With his grooming in the enigmatic world of magic, sorcery and illusive
stage performances in the country's best known magician family,
Manick Sorcar's peers expected him only to further the 'abracadabra'
But the eldest son of the legendary P C Sorcar had a trick of his
own conjured up at the back of his mind ever since he took to painting
his father's mammoth sets -- a trick he calls 'animagic'.
With a heady cocktail of his father's unforgettable sleight and
cutting edge laser animation, Sorcar has set a trend for this
parallel art form, which took the western world by a storm and
was introduced in India last winter.
Using an intense beam of monochromatic color originating from
gas or diode and amplified by electrical energy, Sorcar combines
a dazzling level of artistry with computer wizardry to manipulate
these beams of light to race along predetermined paths and create
stills or scenes or figures in motion on a screen.
The sheer virtuosity of the finished product is so impressive
that when watching the swift whirling of Sorcar's laser animation,
the viewer forgets the painstaking months of computer programming,
research, sketching and technical organisation that are behind
"Laser is extraordinarily versatile in its application --
it is hard enough to penetrate rocks in geological excavations,
yet gentle enough to perform an eye surgery," says Denver-based
Sorcar about his 'animagic wand'.
In his first ever thematic laser animation Calcutta Forever,
which the wizard put up at the Biswa Bangla Sammelan here recently,
Sorcar harnessed the power of the laser, a medium that is poised
on the threshold of the new millennium.
Apart from the thematic laser show, Sorcar has woven magic with
a series of other animation films including Deepa and Rupa, a
30-minute animation mixed with live action and based on fairy
tale from Bengal.
Sorcar's eldest daughter Piya plays the lead in the film and
has been nominated for a regional Emmy. The movie itself bagged
the gold plaque for the best children's show at the Chicago International
Film Festival and silver and bronze medals at the International
Film Festival at New York.
Another 10-minute animagic wonder The Sage and the Mouse, based
on a popular story from the Panchatantra, also received the gold
and silver medals at the same festival.
"I take pride in the fact that my animations teach American
children diverse origins and positive values through the medium
of Indian culture," Sorcar says.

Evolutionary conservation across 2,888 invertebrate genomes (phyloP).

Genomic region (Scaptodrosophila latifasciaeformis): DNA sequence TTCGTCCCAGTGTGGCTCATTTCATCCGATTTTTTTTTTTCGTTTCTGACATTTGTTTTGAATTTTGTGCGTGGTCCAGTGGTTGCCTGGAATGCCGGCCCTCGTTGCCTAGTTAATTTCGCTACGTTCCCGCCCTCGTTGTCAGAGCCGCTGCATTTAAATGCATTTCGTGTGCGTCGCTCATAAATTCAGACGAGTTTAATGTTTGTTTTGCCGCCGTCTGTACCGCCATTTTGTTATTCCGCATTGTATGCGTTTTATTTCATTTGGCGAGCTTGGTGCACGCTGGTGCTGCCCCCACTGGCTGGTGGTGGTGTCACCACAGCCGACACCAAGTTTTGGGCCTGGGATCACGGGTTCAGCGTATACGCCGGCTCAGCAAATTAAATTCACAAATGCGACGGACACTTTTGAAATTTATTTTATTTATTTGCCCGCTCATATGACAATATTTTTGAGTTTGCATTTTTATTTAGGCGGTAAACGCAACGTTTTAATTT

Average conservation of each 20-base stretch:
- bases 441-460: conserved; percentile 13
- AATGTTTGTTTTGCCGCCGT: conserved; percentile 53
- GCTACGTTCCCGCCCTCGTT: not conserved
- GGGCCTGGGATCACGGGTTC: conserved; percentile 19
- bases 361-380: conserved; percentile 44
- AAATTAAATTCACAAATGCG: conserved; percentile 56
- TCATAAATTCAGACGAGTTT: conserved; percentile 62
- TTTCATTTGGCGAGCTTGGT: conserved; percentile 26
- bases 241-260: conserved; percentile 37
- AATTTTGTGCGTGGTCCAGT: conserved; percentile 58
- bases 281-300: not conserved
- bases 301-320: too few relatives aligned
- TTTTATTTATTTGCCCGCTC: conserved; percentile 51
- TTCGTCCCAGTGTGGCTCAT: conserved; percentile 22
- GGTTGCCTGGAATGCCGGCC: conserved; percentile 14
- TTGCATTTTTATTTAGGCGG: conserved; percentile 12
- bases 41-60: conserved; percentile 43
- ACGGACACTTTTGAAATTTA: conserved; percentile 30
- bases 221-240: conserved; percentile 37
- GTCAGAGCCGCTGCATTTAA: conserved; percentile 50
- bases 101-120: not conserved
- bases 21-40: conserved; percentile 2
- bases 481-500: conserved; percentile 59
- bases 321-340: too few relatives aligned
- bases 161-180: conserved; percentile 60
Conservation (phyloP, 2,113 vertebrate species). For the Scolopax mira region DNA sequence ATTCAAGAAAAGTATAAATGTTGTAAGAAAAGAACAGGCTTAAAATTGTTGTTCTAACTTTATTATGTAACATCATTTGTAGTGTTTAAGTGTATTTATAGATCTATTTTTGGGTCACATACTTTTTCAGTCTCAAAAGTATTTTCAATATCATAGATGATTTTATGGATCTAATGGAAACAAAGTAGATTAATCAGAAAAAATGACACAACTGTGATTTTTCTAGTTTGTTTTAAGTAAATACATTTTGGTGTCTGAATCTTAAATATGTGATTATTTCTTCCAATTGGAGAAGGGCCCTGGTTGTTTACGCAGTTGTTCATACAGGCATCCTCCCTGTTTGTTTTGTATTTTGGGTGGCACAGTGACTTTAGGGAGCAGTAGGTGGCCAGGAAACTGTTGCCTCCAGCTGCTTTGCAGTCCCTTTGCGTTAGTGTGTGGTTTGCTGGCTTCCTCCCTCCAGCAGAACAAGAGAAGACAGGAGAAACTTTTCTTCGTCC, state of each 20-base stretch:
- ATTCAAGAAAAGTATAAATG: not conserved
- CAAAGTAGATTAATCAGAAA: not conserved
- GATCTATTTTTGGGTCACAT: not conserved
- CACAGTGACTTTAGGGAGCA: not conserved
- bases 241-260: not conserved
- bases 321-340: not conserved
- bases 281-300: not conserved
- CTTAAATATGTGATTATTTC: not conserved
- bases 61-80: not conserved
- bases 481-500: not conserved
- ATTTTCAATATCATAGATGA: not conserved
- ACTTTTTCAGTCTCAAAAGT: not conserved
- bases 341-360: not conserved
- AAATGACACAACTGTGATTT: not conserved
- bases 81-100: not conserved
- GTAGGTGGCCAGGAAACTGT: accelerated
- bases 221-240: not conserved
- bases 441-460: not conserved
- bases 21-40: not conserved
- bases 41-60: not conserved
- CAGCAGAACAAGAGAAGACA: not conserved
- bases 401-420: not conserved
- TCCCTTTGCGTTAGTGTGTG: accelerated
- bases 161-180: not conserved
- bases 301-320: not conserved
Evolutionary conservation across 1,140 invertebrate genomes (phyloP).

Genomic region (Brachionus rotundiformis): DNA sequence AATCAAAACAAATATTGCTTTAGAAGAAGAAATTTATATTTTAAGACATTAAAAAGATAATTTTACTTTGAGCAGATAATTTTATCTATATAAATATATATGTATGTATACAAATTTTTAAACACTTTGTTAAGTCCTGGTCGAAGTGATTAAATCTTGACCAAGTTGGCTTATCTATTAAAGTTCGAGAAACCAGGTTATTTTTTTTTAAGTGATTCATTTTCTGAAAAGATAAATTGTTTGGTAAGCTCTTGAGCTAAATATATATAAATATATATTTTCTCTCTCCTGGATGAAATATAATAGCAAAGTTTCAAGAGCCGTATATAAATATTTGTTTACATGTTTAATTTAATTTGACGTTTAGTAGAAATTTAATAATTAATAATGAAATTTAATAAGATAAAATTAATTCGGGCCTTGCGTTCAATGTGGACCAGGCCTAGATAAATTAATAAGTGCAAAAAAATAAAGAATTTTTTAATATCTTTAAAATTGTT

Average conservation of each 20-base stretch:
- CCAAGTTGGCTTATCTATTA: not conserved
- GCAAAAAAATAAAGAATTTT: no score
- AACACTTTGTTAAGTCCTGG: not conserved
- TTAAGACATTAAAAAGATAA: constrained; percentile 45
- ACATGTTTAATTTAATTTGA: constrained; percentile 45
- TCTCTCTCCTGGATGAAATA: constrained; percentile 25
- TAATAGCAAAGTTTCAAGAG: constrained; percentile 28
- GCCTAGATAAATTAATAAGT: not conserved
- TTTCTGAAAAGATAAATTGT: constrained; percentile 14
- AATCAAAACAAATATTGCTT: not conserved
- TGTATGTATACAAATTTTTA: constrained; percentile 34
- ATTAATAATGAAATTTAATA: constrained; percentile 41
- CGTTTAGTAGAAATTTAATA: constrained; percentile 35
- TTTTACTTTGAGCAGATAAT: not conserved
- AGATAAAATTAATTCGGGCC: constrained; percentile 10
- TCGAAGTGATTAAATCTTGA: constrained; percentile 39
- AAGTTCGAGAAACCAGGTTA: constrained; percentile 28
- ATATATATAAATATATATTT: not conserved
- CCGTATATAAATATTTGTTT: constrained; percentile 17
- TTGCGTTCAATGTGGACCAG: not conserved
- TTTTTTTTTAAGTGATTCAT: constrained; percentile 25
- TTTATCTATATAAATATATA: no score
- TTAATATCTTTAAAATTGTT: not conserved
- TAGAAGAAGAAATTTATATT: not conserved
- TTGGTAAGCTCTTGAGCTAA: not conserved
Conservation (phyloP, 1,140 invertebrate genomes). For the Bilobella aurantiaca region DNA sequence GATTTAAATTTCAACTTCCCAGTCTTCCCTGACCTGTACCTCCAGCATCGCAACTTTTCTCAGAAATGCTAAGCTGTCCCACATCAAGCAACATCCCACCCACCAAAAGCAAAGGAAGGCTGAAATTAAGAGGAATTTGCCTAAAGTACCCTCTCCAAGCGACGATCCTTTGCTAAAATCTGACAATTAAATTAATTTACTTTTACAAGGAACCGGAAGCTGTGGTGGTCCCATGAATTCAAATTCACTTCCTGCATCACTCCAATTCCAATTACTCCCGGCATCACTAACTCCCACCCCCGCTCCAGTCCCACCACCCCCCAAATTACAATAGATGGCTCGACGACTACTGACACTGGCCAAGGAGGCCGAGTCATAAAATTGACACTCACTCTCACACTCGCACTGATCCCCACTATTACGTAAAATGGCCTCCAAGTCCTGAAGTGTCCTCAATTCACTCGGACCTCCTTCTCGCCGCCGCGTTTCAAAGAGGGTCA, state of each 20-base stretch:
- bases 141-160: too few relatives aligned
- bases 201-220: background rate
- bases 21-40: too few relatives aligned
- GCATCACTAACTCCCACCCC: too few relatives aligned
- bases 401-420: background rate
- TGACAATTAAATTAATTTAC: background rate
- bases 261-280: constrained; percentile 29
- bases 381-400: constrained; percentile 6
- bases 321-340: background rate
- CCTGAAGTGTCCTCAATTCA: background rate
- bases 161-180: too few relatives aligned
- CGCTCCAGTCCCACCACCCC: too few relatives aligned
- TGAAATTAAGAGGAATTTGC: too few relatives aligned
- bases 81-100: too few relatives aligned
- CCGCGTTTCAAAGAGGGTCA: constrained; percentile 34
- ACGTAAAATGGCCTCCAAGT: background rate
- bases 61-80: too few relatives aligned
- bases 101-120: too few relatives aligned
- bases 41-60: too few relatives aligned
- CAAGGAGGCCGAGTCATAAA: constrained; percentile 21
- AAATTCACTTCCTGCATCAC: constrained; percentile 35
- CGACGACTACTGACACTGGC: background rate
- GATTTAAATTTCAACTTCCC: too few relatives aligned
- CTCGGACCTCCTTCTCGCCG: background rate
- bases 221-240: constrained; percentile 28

Sorcar has a few first's up his sleeve. While Calcutta Forever
was the first laser animation based on a thematic story to be
screened in a theatre, Deepa and Rupa was recorded as the first
Indian animation mixed with live action.
Regarded as cultural bridges between the east and the west, his
creations are popular at American schools and are telecast in
several public broadcasting channels abroad.
No flimsy props or makeshift banners here. Sorcar handpaints
all rural icons -- a drummer here, a pair of village maidens with
one doing up the other's hair, a boatman, tall palm trees and
billowing paddy fields -- his stage shows encompass all this and
Sorcar explored different forms of art ranging from fine arts
and music to application in mixed media. P C Sorcar's dedicated
audience still rave about the paintings, the accordion and orchestra
pit and the innovative electrical lighting effects for various
An electrical engineer from the Banaras Hindu University and
a master from the University of Washington at Seattle, Sorcar's
inclination to scientific pursuits came naturally.
So did penning of Rapid Lighting Design and Cost Estimating and
Architectural Lighting for Commercial Interiors. The latter is
recommended by the Department of Energy of the US government for
the federal energy management program.
"But this success in engineering did not take away my love
for the arts. By the day, I am a full-time engineer as Prafulla
Chandra Sorcar, and at night, I transform into Manick Sorcar to
pursue art till the wee hours of the morning," he says, eyes
gleeming at the very thought of art.
His latest production The Woodcutter's Daughter, where his younger
daughter Payal plays the lead role, is close to his heart. "Indian
fables are the best I've ever seen. They touch the innermost cords
of one's heart".
Beyond the technical genius, Sorcar's animagic has an emotionally
charged content, so very peculiar to its creator's persona.
"Adults recognise the cultural accessibility in these productions
through this exciting new medium and this teaches generations
of children all over the world to appreciate and understand the
rich heritage of Bengali culture," he says.
His thirst for novelty, however, does not end here. "I plan
to create virtual reality chambers inside theatres wherein the
audience will be surrounded within fantastic laser beams creating
an aura of absolute mystique," he says about his forthcoming